Biographical Database of NAWSA Suffragists, 1890-1920
Biography of Anna May Soule, 1859-1905
By Izzy Baird, student, Mt. Holyoke College
Anna May Soule was born in Port Huron, Michigan, on September 5, 1859, to Harrison Soule and Mary Parker Soule. Harrison Soule was a major for the Sixth Michigan Heavy Artillery during the Civil War, and later the treasurer of the University of Michigan. Anna May Soule died in Marion, Ohio on March 17, 1905. As a child, Soule experienced a disjointed education, attending a public school in Jackson, Michigan, a Catholic School in Canada, then, after a period of illness, the Ypsilanti State Normal School. After two years studying History and Constitutional Law at the University of Michigan, Soule left the university to become a teacher. She taught for three years each at the Minnesota State Normal School and the Ypsilanti State Normal School. She then returned to the University of Michigan to complete her bachelor's degree in 1894 and a master's degree in 1895. At the University of Michigan, Soule was an active member of the Women's League, and helped raise funds to establish a women's gym.
In 1896 Anna May Soule began teaching History and Political Economy at Mount Holyoke College. At Mount Holyoke, she emphasized equity and social justice both inside and outside of the classroom. For example, she required her political economy students to visit a local factory and report on labor conditions. Soule's dedication to workers' rights inspired some of her students, including Frances Perkins, to pursue careers in labor relations. Additionally, Soule was acutely aware of the impact of education on overarching social issues. In an article from 1900, Soule advocated for an expansion of the United States History curriculum at Mount Holyoke College in order to train good citizens who would raise and educate the next generation of Americans. As such, Soule believed in the necessity of civic education for women because of their dual responsibility as citizens and educators.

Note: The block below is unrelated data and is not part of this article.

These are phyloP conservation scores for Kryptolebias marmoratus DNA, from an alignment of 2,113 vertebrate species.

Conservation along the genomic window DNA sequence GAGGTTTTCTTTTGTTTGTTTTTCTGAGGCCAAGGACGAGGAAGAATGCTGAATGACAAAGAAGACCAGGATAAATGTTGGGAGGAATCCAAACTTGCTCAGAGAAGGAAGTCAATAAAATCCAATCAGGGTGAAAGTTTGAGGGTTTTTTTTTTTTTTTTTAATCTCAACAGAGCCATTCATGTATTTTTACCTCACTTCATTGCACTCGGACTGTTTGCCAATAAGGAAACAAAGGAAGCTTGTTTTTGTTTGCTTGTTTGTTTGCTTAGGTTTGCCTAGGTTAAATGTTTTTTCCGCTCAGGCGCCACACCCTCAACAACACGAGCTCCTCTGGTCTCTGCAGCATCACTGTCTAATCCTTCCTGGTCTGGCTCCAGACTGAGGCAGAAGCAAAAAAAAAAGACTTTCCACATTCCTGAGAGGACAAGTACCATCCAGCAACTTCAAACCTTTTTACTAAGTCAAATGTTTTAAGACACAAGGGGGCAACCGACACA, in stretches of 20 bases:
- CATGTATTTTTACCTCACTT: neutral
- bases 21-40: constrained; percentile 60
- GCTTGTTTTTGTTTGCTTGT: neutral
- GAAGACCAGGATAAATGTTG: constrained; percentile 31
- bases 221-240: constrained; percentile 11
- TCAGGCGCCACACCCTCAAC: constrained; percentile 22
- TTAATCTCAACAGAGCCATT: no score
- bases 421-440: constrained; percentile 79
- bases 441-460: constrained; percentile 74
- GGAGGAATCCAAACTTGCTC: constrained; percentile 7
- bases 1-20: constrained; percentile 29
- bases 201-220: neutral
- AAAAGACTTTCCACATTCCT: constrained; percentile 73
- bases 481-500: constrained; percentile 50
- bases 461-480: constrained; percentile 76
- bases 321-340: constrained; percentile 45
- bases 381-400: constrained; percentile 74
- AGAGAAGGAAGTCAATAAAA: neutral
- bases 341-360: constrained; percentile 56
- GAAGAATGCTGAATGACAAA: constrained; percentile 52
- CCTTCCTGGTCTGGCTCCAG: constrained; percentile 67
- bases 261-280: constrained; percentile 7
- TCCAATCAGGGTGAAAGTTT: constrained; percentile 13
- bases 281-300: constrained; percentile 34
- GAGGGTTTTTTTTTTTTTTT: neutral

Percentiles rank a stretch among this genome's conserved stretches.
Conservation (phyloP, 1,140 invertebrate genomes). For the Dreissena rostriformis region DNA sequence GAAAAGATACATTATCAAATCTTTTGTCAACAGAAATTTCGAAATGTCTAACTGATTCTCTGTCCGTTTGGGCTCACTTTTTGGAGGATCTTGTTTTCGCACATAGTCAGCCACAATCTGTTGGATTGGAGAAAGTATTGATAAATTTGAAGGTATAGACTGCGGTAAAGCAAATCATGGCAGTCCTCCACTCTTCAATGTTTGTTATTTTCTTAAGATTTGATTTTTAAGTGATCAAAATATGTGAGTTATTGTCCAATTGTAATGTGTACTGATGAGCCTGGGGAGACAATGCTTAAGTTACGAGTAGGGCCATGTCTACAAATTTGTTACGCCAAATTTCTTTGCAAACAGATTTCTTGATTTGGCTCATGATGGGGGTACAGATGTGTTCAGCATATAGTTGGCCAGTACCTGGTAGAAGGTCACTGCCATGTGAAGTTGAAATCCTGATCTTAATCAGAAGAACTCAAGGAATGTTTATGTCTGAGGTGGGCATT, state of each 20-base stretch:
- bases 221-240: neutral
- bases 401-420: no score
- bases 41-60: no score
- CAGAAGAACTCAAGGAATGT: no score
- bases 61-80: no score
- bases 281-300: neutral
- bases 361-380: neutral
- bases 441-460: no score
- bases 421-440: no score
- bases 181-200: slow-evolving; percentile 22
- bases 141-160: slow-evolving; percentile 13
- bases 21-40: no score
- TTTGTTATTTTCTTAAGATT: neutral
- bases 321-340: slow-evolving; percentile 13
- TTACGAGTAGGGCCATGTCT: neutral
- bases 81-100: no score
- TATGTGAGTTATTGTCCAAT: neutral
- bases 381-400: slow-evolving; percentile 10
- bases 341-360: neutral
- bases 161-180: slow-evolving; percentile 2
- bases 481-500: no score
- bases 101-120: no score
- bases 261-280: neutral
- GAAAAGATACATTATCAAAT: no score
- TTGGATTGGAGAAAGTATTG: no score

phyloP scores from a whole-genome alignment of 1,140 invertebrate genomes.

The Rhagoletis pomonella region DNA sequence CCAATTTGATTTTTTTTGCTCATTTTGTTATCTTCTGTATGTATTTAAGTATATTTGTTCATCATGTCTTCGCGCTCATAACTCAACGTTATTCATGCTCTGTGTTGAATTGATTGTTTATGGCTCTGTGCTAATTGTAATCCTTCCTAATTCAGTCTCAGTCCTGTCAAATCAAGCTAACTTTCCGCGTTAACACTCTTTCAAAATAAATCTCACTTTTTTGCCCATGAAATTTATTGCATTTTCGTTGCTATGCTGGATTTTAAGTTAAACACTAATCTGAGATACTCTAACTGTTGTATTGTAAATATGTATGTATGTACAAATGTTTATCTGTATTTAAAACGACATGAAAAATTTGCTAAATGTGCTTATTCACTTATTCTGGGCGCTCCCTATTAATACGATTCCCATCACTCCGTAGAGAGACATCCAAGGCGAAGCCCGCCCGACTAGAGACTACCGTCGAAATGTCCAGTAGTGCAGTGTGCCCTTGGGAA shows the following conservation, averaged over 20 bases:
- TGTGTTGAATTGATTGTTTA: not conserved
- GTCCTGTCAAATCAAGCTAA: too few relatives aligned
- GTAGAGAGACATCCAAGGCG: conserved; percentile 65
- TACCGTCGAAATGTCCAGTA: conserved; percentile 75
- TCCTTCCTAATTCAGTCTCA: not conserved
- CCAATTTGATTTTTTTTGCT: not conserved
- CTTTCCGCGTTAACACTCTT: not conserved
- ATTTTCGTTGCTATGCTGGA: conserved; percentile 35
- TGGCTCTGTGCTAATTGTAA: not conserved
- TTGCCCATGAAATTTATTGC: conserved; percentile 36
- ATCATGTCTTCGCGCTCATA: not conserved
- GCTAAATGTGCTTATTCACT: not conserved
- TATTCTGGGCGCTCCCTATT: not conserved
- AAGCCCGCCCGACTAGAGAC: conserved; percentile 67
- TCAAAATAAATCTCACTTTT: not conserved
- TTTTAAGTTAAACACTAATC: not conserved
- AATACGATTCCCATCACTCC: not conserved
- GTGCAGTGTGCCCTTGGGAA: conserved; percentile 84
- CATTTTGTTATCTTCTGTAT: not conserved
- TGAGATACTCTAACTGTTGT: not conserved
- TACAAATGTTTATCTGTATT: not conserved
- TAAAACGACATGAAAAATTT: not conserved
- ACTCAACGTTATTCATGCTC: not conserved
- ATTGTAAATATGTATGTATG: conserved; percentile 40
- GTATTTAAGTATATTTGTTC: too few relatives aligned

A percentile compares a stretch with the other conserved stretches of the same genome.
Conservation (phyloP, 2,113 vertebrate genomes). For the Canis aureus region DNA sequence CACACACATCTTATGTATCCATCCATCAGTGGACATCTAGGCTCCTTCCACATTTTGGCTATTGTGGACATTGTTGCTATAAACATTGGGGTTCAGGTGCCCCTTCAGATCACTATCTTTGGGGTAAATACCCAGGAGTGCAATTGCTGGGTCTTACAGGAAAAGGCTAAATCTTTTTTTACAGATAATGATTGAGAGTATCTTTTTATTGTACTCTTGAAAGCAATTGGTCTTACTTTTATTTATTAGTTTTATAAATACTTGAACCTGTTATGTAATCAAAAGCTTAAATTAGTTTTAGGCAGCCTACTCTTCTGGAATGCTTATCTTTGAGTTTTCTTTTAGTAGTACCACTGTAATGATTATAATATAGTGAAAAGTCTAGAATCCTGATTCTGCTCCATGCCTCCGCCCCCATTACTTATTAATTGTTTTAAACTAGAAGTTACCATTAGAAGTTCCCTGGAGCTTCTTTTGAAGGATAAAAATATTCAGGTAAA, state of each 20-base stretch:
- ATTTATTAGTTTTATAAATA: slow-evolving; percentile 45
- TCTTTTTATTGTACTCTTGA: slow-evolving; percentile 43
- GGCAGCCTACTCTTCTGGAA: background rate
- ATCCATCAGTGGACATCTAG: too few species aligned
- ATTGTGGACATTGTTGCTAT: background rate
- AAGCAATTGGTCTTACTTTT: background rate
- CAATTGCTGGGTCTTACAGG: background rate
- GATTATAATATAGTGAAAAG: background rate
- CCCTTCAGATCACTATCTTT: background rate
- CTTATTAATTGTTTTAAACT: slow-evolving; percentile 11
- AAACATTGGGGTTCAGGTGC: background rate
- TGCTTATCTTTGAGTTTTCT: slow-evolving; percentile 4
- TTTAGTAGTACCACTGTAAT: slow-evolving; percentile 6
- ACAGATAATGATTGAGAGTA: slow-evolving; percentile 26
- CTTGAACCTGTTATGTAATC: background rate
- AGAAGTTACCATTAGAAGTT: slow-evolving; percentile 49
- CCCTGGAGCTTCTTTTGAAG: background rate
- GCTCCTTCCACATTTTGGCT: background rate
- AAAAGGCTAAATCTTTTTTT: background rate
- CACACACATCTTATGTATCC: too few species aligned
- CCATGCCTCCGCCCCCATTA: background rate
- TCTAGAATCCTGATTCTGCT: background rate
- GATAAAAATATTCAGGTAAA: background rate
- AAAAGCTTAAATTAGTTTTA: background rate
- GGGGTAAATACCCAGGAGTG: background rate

Soule's correspondence with the National American Woman Suffrage Association further demonstrates her knowledge of the importance of education to promote women's rights. In a letter exchanged between Anna May Soule and Susan B. Anthony, the two discussed the need to teach young women about the suffrage movement. This communication demonstrates a mutual understanding of the power of historical education to promote contemporary social change. At Soule's memorial service, Mary Wooley, the president of Mount Holyoke College, encapsulated Soule's understanding of her role as both an educator and an activist: "questions industrial, social, economic were never to her purely academic; they were living problems, as vital to the individual student as personal interest could be." Thus, Soule's passion for social justice fundamentally influenced her teaching, so that her two distinct roles-- that of an educator and of an activist-- intertwined.
Anna May Soule Papers. Archives and Special Collections, Mount Holyoke College. South Hadley, Massachusetts.
"Major Harrison Soule." University of Michigan Faculty History Project. 2011.
"Her Life: The Woman Behind the New Deal." Frances Perkins Center. 2016.
Letter, Susan B. Anthony to Anna May Soule, 14 Jan. 1901, accessible online at https://www.mtholyoke.edu/courses/rschwart/hatlas/suffrage/letter.html.